The real crisis at the U.S. – Mexican border as I understand it is not people going around the checkpoints as much as people simply showing up at checkpoints to turn themselves in to seek asylum. We are talking whole families in many cases, trying to escape not just the poverty in Latin America but the violence inflicted upon them by gangs and by their own governments.
I know I have in the past in this space referred to reports that have shown illegal border crossings have been on a downward trend, but it is a matter of statistics and terminology used and the difference between people looking for work and those who are truly in a refugee status.
As I understand it, illegal border crossings have been on a downward trend for a decade but recently there has been a major spike in those turning themselves in to request asylum in the United States. We are talking thousands of people all at once, and it is overwhelming border authorities and our own life-sustaining resources.
And I will insert here that I doubt President Trump’s border wall project is the answer — I mean that won’t stop people from asking for asylum.
But forget that issue for the time, it may be eventually resolved by the courts and politics.
Most of these refugees are coming out of Central America. The governments there are corrupt for the most part. There is a lot of lawlessness. To fill the vacuum in the neighborhoods, gangs control things — in essence the local citizens are required to pay for protection. They even call it the tax. The gangs are the government or in some cases work with the government. The penalty for not playing along with the gang is at the least to be run out of town and more likely to be killed.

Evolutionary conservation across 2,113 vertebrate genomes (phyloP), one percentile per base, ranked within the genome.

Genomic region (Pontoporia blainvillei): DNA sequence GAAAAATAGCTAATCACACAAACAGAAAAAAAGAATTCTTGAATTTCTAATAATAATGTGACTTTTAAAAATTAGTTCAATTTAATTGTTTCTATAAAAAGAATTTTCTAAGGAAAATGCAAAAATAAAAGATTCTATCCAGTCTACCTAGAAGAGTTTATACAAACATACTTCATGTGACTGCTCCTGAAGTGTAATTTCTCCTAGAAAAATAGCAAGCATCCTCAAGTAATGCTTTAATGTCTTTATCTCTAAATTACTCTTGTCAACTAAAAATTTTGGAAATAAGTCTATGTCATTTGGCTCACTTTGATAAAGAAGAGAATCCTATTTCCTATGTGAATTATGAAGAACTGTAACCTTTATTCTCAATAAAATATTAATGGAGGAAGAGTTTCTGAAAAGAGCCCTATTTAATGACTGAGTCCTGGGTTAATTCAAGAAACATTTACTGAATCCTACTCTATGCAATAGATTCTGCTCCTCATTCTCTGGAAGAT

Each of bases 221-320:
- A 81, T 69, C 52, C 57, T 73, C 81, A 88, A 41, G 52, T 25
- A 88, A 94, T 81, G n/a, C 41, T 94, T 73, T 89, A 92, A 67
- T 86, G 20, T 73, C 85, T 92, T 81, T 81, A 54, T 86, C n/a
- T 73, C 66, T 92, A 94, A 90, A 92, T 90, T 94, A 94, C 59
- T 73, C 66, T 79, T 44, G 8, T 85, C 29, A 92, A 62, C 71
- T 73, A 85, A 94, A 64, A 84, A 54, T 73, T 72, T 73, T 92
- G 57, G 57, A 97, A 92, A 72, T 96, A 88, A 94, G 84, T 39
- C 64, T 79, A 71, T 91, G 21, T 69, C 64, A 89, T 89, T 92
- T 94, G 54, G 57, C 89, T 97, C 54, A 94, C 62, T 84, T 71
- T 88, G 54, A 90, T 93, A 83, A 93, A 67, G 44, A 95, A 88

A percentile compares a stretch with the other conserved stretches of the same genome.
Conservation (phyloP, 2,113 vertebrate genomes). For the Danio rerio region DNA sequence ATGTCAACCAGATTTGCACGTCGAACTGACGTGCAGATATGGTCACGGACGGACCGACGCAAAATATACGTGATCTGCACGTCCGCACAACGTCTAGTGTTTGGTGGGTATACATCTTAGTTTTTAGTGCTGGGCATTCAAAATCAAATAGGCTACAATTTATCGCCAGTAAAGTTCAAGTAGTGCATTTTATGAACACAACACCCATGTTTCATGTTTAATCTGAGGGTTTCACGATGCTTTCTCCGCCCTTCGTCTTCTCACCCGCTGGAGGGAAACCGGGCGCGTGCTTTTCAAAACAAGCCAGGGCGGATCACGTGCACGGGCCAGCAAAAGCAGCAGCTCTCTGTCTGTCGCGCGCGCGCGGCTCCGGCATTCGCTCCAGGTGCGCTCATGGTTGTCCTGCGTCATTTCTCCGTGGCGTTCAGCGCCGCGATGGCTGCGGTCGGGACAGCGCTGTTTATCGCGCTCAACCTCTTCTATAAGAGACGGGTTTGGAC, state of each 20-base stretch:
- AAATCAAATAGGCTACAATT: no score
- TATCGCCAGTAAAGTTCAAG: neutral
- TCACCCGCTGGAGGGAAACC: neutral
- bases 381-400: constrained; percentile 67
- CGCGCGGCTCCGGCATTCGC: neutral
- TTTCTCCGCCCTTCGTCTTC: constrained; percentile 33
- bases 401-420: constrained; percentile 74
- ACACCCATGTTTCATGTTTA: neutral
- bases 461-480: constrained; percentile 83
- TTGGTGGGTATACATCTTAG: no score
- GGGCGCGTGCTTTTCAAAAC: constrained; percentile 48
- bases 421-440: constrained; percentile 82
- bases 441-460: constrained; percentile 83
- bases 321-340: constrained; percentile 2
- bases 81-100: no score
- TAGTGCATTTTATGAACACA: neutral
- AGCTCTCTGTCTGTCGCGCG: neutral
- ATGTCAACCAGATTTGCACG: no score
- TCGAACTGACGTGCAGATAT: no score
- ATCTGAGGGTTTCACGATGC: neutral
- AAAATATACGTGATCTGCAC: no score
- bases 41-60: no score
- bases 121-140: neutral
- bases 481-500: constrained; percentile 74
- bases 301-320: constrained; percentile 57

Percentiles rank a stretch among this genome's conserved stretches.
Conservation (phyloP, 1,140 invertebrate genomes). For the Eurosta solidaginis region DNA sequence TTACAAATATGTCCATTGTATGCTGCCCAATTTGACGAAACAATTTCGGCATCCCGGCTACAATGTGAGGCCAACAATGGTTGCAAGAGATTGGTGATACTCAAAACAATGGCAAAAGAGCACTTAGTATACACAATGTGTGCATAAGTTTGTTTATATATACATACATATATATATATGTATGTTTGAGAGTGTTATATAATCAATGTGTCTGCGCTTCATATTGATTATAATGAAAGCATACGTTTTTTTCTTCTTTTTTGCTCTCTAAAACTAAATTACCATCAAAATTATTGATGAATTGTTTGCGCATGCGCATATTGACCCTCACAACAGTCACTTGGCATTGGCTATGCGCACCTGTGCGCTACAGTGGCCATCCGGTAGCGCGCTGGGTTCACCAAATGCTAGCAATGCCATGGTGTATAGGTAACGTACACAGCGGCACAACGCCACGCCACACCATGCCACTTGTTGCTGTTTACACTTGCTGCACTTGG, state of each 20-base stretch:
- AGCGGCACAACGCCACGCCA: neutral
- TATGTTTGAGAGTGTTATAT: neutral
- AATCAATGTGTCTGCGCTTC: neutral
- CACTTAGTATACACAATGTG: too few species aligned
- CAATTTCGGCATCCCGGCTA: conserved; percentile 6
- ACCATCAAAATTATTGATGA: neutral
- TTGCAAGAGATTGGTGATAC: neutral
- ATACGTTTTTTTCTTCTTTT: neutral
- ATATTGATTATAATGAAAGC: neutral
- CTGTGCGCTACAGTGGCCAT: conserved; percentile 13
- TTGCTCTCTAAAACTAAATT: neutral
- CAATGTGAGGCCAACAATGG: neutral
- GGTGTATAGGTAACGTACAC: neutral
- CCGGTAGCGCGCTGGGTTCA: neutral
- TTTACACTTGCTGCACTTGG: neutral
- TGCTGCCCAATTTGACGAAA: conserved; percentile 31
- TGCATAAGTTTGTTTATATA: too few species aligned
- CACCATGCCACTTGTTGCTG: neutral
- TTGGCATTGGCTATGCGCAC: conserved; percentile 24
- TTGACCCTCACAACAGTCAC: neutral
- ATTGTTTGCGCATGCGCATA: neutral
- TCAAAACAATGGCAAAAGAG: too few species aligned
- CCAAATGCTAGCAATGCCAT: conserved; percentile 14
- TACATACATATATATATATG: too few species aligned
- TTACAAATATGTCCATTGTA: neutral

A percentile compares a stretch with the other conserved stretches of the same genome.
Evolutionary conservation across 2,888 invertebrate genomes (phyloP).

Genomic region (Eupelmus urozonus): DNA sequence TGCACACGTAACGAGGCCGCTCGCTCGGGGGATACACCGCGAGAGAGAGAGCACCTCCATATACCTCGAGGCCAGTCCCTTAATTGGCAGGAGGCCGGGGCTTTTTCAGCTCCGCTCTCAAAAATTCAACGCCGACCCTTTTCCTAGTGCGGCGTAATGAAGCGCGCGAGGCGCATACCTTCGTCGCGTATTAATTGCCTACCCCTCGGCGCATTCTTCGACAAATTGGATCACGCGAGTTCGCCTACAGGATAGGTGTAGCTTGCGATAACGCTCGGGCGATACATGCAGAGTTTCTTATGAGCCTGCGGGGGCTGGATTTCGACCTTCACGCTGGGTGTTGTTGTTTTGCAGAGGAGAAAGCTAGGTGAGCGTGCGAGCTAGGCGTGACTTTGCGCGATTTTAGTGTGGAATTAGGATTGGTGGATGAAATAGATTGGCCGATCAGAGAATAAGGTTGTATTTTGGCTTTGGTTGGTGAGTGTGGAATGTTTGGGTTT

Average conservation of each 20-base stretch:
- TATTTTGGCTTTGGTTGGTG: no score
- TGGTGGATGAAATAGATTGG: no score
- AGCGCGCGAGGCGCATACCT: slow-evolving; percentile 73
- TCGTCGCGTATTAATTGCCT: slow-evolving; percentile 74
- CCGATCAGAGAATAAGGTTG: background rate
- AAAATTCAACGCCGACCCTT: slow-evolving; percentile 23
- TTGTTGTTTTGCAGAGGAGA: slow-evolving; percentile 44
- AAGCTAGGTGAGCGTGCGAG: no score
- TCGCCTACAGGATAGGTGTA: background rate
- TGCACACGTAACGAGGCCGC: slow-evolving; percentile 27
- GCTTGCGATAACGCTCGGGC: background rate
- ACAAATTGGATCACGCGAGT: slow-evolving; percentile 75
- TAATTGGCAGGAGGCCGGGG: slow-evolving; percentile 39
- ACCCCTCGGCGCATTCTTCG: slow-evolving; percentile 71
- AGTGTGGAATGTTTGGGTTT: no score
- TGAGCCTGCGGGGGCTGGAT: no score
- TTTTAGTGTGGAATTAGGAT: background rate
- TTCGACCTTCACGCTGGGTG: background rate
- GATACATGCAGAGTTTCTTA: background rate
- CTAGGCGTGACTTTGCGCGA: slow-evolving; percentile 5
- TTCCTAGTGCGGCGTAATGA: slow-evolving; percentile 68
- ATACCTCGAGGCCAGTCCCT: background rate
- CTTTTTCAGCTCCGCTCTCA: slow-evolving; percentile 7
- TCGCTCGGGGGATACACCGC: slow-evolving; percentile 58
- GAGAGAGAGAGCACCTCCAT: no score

These refugees may hate to leave the place of their birth and even want to go back. I saw one story on PBS where a woman went back and started a business. But she had to give it up after she was faced with paying “the tax” to not one but three different gangs.
You don’t go to the police or the government in these countries for help, because they are mostly corrupt. They are the problem.
Latin America, from Mexico on down, has a long history of corruption — not that it has a lock on all that. I mean of course we have corruption big time in our own government or governments at all levels in the United States. But I think it is safe to say it is far worse in Latin America.
And of course I am no authority on all of that, but my understanding from reading and just life is that corruption is simply endemic in the culture in Latin America. For one thing, the history of the culture there is of a paternalistic pattern. And you have mostly the rich and the poor with precious little middle class — although some nations, maybe Argentina and Chile, have a history of more of a middle class. But still the system is of strong men (or perhaps in some cases women backed up by men) in power, be it at the seat of the national or local governments or on a farming plantation or estancia or rancho, handing out favors and support to those under them and drawing or demanding their undying allegiance for it all.
And because local officials and police are paid so little, they tend to live off the bribe (called “la mordida”, the bite).